Medium Cool opens on Robert Forster’s cameraman character and his sound guy getting a shot of a car wreck then going back to their car and calling in the police. This sets the themes of the movie; what is the responsibility of a media member to intervene in the stories they cover? To what extent does the media create news via narrative as opposed to covering the facts? Set around the 1968 Democratic convention, and, famously, mixing narrative film elements with actual footage from the convention (you see a young Jesse Jackson in one shot) it tries to illustrate the tumult of that time.
I’m no expert on either the French New Wave or the New Hollywood, but I’ve seen enough to know this was an example of the latter modelling itself on the former. Wexler highlights the French New Wave connection by having Forster light up a cigarette under a poster of Jean Paul Belmondo smoking. He wears a suit and a fedora much of the time.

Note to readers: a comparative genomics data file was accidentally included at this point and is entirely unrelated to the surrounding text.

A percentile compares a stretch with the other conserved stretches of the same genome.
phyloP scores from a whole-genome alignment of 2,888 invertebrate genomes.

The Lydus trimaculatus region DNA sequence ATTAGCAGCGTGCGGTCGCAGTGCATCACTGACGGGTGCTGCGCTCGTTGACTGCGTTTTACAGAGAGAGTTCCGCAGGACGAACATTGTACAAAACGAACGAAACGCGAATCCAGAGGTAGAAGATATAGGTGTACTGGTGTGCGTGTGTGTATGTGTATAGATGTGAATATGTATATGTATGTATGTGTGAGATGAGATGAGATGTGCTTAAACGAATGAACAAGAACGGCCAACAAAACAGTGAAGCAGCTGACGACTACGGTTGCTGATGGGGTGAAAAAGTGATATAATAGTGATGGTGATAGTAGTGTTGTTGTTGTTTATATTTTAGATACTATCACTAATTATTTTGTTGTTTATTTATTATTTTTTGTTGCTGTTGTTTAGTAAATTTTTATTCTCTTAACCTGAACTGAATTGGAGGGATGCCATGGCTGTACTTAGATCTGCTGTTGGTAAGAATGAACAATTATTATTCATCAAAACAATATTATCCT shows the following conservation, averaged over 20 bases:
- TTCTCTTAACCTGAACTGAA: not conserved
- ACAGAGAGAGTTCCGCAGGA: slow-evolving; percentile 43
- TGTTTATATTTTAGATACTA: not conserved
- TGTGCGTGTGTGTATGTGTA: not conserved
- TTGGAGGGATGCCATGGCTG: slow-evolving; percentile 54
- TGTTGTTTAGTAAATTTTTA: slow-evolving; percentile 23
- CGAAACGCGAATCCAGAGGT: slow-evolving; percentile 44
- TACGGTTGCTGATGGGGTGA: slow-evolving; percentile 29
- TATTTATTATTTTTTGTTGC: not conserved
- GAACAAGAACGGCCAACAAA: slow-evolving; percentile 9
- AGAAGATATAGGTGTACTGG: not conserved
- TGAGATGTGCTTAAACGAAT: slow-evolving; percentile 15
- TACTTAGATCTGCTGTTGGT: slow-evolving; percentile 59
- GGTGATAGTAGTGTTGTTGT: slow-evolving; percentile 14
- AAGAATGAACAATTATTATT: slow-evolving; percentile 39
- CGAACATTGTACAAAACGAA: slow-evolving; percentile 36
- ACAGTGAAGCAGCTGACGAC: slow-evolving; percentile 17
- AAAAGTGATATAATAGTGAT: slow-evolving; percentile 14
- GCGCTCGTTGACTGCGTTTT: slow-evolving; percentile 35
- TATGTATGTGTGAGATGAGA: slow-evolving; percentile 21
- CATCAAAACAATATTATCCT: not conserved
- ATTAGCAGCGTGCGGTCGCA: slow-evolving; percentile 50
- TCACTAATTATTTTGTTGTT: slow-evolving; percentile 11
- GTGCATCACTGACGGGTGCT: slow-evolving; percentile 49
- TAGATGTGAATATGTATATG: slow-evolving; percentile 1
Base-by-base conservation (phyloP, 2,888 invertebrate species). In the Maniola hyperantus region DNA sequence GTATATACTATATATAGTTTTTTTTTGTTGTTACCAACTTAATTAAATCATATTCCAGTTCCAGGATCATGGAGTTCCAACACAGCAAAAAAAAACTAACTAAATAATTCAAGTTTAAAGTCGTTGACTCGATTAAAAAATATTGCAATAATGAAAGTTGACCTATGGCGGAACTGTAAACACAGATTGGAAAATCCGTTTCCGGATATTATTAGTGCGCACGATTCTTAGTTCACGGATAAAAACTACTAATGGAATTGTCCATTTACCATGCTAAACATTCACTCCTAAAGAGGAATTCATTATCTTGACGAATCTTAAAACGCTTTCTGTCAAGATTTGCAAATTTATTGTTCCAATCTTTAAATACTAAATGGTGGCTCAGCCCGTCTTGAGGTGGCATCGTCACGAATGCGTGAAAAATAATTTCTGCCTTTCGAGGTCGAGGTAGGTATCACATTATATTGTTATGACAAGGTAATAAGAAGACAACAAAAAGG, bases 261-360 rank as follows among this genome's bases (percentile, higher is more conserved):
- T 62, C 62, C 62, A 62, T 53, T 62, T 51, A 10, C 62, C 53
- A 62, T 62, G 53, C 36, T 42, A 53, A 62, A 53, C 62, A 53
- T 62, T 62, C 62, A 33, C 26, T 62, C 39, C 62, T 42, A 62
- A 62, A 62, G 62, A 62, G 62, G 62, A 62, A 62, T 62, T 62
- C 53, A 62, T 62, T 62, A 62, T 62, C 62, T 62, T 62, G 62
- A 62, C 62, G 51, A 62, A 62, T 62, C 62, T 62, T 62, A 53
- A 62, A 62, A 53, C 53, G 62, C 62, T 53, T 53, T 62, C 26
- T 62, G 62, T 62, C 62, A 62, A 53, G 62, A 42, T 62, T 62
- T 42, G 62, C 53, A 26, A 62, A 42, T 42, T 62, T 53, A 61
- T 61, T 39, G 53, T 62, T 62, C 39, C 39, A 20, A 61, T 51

In an attempt to show the contrast between the culture and the counterculture, there is a plotline involving a single mother whose husband is either fighting in Viet Nam or has been killed there, depending on who is telling the truth. Her son is obsessed with homing pigeons. The flashbacks to WVA and the accent work (particularly on the part of the son) lean toward unbelievability. But the film is strong enough to overcome that.
While the film does meander a bit, it has much more to say, and says it in a more convincing way than its spiritual cousins like Easy Rider or A Safe Place. Its part fiction part documentary feel (though the documentary is mainly just the setting) really gives it a lot of energy and an authenticity those films can’t keep up with. It implicates the viewer in ways those films don’t.
Wexler is primarily known as a cinematographer, and it shows. There is real craftsmanship on display. Certain images will linger with me. The child’s father, in a flashback, indoctrinating him on how to treat women as they walk through a meadow, a shot of hundreds of homing pigeons being released, the child returning home and beating on window calling for his mother.
The film will linger with me as well. I suspect it will only improve on rewatching.
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